UN confronts Israel on two-state peace

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The UN security council has pressed Tel Aviv to commit to the creation of an independent Palestinian state in order to achieve 'a comprehensive, just and lasting peace in the Middle East.'

After a debate on Monday chaired by Russian Foreign Minister Sergei Lavrov, whose country presides over the 15-member council this month, ministers unanimously adopted a non-binding presidential statement which emphasised that such peace should be 'based on the vision of a region where two democratic states - Israel and Palestine - live side by side in peace within secure and recognised borders.'

It stressed the need for 'vigorous diplomatic action to attain the goal set by the international community - lasting peace in the region, based on an enduring commitment to mutual recognition, freedom from violence, incitement and terror and the two-state solution, building upon previous agreements and obligations.'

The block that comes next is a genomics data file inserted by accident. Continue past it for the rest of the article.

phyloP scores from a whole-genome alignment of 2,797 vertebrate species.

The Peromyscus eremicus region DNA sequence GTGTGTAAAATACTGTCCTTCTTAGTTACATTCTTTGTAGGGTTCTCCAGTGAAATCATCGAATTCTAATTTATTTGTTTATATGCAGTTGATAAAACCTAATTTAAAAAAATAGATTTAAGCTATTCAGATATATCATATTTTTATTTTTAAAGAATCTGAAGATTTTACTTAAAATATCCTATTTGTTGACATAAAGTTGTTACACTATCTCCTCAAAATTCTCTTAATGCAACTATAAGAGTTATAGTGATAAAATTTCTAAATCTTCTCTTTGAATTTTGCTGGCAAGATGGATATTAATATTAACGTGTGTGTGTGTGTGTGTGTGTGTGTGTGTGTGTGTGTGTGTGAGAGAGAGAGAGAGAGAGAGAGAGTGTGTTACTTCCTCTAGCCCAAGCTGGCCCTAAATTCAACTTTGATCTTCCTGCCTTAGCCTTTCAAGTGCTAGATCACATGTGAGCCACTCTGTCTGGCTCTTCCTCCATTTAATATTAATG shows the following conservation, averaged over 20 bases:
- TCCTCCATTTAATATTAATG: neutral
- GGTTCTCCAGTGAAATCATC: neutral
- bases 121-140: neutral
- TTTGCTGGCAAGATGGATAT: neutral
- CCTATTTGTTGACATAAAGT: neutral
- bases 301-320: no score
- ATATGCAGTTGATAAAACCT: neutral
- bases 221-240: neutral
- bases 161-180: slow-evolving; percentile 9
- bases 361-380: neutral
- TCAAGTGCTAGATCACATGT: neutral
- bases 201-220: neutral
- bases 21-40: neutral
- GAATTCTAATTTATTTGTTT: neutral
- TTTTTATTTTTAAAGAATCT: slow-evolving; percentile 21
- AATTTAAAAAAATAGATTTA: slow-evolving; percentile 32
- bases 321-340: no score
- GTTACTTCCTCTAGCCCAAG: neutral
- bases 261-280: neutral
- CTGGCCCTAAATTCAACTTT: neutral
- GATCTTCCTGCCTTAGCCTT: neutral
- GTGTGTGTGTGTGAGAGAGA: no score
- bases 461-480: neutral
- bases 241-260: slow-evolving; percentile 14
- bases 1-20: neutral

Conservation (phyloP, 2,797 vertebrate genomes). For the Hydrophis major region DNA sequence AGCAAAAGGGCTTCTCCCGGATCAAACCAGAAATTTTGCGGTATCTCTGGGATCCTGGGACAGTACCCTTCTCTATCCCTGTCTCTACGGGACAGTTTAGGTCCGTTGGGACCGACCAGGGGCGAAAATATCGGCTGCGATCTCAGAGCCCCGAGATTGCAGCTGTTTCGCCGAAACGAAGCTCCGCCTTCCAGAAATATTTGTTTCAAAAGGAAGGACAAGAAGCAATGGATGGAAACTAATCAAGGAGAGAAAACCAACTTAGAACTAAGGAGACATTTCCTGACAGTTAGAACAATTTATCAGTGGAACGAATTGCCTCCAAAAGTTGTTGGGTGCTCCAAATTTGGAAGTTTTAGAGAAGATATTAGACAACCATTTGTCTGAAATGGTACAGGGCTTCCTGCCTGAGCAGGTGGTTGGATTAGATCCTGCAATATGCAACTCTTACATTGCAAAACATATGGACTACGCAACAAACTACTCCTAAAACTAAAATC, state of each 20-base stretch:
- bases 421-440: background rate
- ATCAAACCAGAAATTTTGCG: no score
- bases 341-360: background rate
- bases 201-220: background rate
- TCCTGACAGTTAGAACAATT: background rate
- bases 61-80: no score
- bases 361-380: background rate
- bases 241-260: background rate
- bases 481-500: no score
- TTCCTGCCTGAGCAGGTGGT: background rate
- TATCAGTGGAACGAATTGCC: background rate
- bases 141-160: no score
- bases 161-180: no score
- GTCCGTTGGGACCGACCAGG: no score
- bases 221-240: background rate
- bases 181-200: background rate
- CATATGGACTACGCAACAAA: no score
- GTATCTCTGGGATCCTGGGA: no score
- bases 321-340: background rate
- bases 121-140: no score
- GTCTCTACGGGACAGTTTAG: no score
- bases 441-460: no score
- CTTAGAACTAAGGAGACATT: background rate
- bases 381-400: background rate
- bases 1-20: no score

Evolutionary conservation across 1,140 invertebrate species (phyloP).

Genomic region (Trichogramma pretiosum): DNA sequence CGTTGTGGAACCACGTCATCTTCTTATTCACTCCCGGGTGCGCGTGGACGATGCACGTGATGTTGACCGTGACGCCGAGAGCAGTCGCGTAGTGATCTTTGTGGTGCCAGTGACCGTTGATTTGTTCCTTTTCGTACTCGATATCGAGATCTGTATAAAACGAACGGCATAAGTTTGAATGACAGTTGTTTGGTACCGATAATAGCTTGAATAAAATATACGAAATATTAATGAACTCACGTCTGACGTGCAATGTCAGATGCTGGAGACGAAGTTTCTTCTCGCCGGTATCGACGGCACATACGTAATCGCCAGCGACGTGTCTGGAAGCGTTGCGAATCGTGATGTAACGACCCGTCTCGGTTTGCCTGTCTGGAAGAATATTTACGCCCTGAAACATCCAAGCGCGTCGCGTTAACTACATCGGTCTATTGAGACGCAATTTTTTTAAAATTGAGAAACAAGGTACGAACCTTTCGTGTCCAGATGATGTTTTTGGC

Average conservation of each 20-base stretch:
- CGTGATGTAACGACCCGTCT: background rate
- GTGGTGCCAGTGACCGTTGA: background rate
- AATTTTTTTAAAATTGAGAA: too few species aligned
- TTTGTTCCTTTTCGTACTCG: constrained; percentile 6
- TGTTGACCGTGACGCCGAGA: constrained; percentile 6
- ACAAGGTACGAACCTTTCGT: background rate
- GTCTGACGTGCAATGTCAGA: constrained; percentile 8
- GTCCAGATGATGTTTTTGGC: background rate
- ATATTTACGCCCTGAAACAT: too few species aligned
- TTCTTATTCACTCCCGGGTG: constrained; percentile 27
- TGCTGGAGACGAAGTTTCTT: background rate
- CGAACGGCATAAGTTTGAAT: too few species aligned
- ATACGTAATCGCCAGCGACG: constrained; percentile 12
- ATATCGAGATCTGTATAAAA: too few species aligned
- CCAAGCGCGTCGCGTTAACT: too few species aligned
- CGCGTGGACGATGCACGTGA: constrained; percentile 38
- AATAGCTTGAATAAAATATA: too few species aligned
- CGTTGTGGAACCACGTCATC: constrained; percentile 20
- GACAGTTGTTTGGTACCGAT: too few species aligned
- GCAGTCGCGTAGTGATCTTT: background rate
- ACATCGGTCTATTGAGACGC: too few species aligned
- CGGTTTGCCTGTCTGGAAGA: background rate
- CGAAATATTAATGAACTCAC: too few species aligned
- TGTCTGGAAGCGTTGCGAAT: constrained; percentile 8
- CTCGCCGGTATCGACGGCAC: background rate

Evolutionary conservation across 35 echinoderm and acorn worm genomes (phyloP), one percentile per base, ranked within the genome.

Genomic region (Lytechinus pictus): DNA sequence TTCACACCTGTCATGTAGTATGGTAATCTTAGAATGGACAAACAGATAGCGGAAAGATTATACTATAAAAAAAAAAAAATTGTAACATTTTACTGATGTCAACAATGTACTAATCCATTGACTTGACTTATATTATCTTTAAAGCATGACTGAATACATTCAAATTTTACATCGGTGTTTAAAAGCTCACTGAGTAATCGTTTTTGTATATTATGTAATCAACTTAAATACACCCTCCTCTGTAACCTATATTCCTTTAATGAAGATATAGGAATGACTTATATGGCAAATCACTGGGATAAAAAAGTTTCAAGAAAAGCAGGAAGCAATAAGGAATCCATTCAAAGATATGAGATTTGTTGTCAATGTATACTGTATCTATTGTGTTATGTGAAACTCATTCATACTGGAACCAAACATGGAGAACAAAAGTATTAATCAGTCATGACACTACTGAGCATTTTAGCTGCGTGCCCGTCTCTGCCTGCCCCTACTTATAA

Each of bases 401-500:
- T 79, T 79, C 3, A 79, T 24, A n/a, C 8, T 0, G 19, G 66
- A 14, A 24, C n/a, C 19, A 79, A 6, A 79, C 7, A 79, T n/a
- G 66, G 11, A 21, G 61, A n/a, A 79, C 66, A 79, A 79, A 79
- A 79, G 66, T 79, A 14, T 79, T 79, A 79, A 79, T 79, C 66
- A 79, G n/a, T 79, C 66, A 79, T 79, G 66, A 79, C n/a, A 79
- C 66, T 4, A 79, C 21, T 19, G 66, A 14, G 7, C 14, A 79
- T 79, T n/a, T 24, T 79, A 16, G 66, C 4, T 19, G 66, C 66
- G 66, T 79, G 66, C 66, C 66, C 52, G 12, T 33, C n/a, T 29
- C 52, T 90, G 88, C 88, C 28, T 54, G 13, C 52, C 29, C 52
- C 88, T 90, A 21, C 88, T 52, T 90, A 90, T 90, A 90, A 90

Neither Israel or the Palestinians took part in the discussion, but Palestinian envoys called on the international community to pressure the new hard-line Israeli administration to comply with relevant UN security council resolutions, noting that there was a broad international consensus in favour of the establishment of a Palestinian state - after Israel withdraws from the occupied territories.

Israel's ambassador to the UN Gabriela Shalev responded to the robustly worded UN statement by saying that Tel Aviv 'does not believe that the involvement of the security council contributes to the political process in the Middle East.'